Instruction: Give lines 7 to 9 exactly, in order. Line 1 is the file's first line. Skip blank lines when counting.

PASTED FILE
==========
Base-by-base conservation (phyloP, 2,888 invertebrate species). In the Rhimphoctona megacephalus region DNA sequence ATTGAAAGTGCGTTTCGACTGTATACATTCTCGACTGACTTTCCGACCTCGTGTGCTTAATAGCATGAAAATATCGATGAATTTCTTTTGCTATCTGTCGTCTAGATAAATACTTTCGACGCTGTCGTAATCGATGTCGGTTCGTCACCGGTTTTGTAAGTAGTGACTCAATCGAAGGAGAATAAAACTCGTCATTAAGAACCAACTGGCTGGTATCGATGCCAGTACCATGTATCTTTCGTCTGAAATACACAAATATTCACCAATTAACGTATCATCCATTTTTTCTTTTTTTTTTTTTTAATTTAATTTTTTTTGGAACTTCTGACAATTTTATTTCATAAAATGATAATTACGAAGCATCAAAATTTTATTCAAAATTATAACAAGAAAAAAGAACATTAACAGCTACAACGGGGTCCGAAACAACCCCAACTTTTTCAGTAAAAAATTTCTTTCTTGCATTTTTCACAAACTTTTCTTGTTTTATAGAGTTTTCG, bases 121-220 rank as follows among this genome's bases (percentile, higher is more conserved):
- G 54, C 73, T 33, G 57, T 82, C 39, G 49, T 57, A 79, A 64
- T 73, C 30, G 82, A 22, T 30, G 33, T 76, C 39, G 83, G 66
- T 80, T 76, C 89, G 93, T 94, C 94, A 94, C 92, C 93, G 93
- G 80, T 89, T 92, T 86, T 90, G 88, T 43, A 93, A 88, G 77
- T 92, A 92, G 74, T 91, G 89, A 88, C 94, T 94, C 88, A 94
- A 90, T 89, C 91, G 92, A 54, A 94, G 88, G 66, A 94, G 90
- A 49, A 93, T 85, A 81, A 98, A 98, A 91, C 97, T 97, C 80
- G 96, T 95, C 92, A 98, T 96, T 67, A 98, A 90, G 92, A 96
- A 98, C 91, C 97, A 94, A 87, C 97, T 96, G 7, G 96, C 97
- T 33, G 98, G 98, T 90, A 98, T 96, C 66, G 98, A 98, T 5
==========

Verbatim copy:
- A 90, T 89, C 91, G 92, A 54, A 94, G 88, G 66, A 94, G 90
- A 49, A 93, T 85, A 81, A 98, A 98, A 91, C 97, T 97, C 80
- G 96, T 95, C 92, A 98, T 96, T 67, A 98, A 90, G 92, A 96